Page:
Race your own horses

The Sport of Kings

Originally published in Crème de la Crème, January 2010

Gabriel Knowles

Owning and racing your own horse needn't cost you a fortune, and sharing the cost with a group of like-minded enthusiasts can make it very economical indeed. Start a syndicate!

It may be the sport of kings but you don’t need to have a basement full of bullion to get amongst the glitz and glamour of horse racing.

In fact for under $1000 you can get a share in six horses and watch them race all around Australia without paying another dollar.
This is the method many first timers choose when they take the plunge into thoroughbred ownership and according to Rod Peacock from Hancox Bloodstock it represents the best value for money. “We set up an unlisted public company. Then we buy six horses and 800 people pay $950 per share. That pays for everything to race those horses for three years and if any of them are really good then they can go on for another year.” Peacock says. “Obviously it all depends on the horse but in those big packages you get a lot of entertainment along the way. Every second week they’ll have a runner and they’re all over Australia.”

For those with a little more disposable income, getting involved in a syndicate with 20 other shareholders or a partnership of 10 owners offers much higher returns. “Your 10 and 20 share groups have ongoing fees.” Peacock says. “You’ve got an upfront cost to buy your share and then there’s a monthly fee. The 20 share people might put in $130 a month and that covers everything. We find monthly is the way to go so that people can budget around it.“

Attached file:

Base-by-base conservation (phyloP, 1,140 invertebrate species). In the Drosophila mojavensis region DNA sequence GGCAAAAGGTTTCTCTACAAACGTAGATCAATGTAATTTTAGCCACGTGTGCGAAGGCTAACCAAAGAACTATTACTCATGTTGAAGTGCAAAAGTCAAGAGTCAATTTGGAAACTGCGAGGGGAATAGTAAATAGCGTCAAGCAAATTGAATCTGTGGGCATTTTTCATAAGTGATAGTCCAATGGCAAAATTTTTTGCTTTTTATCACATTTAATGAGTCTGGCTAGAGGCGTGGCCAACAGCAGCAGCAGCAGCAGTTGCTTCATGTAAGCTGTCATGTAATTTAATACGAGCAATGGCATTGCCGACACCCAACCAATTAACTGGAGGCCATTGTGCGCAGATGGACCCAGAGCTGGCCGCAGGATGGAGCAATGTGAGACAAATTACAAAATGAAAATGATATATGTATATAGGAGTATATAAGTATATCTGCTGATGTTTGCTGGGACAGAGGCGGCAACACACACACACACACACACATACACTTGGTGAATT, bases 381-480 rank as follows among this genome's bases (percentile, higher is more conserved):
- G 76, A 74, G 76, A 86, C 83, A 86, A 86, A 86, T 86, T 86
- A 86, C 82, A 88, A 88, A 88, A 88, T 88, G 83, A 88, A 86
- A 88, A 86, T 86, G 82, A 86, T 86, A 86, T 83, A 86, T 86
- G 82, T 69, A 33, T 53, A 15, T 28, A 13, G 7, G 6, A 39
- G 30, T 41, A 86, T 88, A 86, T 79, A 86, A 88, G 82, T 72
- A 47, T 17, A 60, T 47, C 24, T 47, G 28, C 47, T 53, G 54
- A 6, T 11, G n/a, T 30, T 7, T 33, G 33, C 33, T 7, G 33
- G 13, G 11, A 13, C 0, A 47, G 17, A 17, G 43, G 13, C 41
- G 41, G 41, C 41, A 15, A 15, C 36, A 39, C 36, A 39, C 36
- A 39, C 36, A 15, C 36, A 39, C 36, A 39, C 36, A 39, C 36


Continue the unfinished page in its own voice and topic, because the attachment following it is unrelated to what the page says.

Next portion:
While race day might bring the finest hats, dresses and suits out of the closet that’s not to say participants are limited to those with the finest threads. “It’s all walks of life. In fact we generally get young people, they’ll come in during their early twenties and generally stick with it.” Peacock admits. “We had a guy who was 92 and he rang up and said he wanted to join but could he leave his shares to his grandson.”

“You might get a group of mates that set up their own syndicate and buy a couple of shares in the one horse.” Peacock offers before giving the secret to success. “We advise that instead of buying one horse they spread their risk and buy shares in several horses and then they get more action along the way. Instead of buying a whole horse - buy 20% of five horses.”

So what should prospective thoroughbred owners keep in mind when considering getting involved? “We tell people not to expect enormous things. You’re taking a punt getting into racehorses so you should go into it hoping rather than expecting to make money”, says Peacock. “In the long run very few people make a profit out of racing but you can have a hell of a lot of fun along the way. It’s like buying a lotto ticket but more interesting!”

Syndication: Probably the easiest way to get involved with racing outside of a bookmaker’s office. After the up-front and one-off payment you’re ready to follow your horses all over the country. Starting from under $1000.

Partnership: The next level for those with a bit more disposable income and passion for the track. This is most popular amongst groups of friends who want to experience the thrill and pride of seeing their charges race. Shares cost from $1000 to $10,000, and monthly fees starting from $130 a month.

Sole Ownership: One for the racing aficionados. They might have to keep their horse in oats all year round but they also get a big say in any major decisions along with the trainer. Having a tilt at the Melbourne Cup could be their choice. Buying a thoroughbred can cost as little as $1000 or as much as a million. Maintenance costs average around $15,000 a year.

Leasing: The try-before-you-buy option. The horse will race under your name while you’re paying but you’ll have to keep it fed and fit. And should the horse start winning the owner will want it back at the end of the lease. A typical lease structure involves paying the owner one third of any winnings.

The Sport of Kings as published in PDF form